Young,massive stars have been caught setting off ripples through a giant space cloud inthe same way that wind drives waves on the ocean.
Theintermittent ripples were seen in a molecular cloud associated with the Orion nebula,a well-known stellar nursery within the constellation Orion.
Anew study led by Olivier Bern? of Leiden University in the Netherlands foundthat intense radiation emitted by nearby stars more massive than our sun was atthe root of the process. The research is detailed in the Aug. 19 issue of thejournal Nature.
Bern?and his colleagues think the ripples are a signature of the high-velocity "wind"from the stars that once blew across the cloud surface. [Image of the massive stars and rippling cloud]
"Wethink it happened less than 1 million years ago, which is somewhat recent inastronomical scales," Bern? told SPACE.com.
Massivestars make their mark
TheOrion cloud's young, massive stars emit radiation that interacts with the surrounding molecular gas anddust in their birth-cloud. Astronomers had thought this interaction could compressor fragment the cloud, but until now, there had been no clear evidence of suchoccurrences.
Bern?and his colleagues observed the ripples at the surface of the Orion cloud and determinedthat the process is similar to a familiar one on Earth.
"Insimple terms, it is the same type of ripples that you can see at the surface ofthe ocean when the wind is blowing over the water," Bern? said. "Sowhat we think is happening is that the massive stars that are nearby, they blowwinds of ionized gas, and this wind is running over the interstellar clouds andmaking these ripples in a similar way."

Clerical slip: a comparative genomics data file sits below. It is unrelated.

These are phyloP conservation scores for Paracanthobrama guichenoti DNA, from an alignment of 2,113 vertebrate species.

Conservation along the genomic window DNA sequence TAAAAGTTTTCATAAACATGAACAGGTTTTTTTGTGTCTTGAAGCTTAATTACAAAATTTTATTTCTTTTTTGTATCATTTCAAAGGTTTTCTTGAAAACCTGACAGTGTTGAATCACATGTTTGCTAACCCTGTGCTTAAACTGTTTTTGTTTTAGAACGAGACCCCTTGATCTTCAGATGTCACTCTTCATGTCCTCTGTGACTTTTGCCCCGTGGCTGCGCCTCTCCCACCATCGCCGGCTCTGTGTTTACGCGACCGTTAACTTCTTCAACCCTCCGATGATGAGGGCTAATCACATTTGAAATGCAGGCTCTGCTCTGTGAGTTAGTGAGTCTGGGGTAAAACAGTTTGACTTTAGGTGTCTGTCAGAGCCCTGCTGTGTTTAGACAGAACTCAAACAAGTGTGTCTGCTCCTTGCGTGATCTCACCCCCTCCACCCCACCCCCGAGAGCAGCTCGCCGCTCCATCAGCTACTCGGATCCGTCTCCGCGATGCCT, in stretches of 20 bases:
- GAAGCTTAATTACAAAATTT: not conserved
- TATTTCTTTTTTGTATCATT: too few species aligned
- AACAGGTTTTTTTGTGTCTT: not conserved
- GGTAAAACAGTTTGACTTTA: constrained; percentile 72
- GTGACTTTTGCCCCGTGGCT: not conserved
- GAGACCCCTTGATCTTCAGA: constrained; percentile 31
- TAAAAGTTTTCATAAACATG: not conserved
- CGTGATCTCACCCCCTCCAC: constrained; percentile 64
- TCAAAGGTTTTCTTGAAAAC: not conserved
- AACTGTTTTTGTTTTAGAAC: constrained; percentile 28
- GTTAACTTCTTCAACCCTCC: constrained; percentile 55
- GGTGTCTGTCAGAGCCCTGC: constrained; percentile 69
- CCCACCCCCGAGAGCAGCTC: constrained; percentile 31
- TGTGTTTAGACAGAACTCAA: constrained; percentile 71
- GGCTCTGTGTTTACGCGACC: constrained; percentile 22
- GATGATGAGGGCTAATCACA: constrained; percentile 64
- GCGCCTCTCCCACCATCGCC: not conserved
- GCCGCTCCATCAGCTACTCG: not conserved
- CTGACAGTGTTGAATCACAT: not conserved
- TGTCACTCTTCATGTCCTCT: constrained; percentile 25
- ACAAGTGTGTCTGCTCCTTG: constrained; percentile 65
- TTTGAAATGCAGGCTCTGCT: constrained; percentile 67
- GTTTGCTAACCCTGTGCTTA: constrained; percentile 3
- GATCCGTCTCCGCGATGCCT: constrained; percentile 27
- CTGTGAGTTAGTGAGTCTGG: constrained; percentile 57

When massivestars form, they produce very energetic ultraviolet light, Bern? explained. Thislight heats the surrounding gas to temperatures of over 1,800 degreesFahrenheit (1,000 degrees Celsius). Scientists call the cosmic ripple effect theKelvin?Helmholtz instability.
The ripplingeffect, said Bern?, can best be understood by comparing it to processes seen onEarth.
"Theripples on the ocean occur when you have two fluids and a difference invelocity between these fluids," Bern? said. "This produces theinstability. You can see it on the ocean, and you can see it in the atmosphereat the surface of clouds. When clouds in the sky get ripples, it is because ofthis same mechanism of instability."
Bern? andhis colleagues combined data from two different telescopes to make theirobservations. Using NASA's infrared Spitzer Space Telescope, the researchers traced the surfaceof the Orion molecular cloud, where the dust is heated to very hightemperatures.
These datawere combined with findings from a second radio telescope, which probed theinside of the cloud, where the gas is very cold. In some regions, temperaturesdip to below minus 320 degrees Fahrenheit. (minus 200 degrees C.).
What thistells us
Theresults of the study will help researchers understand more about the feedbackthat massive stars have on their surrounding environment.
"Itallows us to understand the turbulent nature of the interstellar medium," Bern? said. "This is important when wewant to understand how new stars can then form from these interstellarclouds."
Therippling effect also will help researchers better understand interstellarchemistry and some of the detailed processes that shape the interstellarmedium. In particular, the ripples in the Orion molecular cloud act as relicsof past activity in the region, helping to shed light on its history.
"Wecan see these ripples as a footprint of past activity of the massivestars," Bern? said. "This is useful to understand what happened inthe past in this region."
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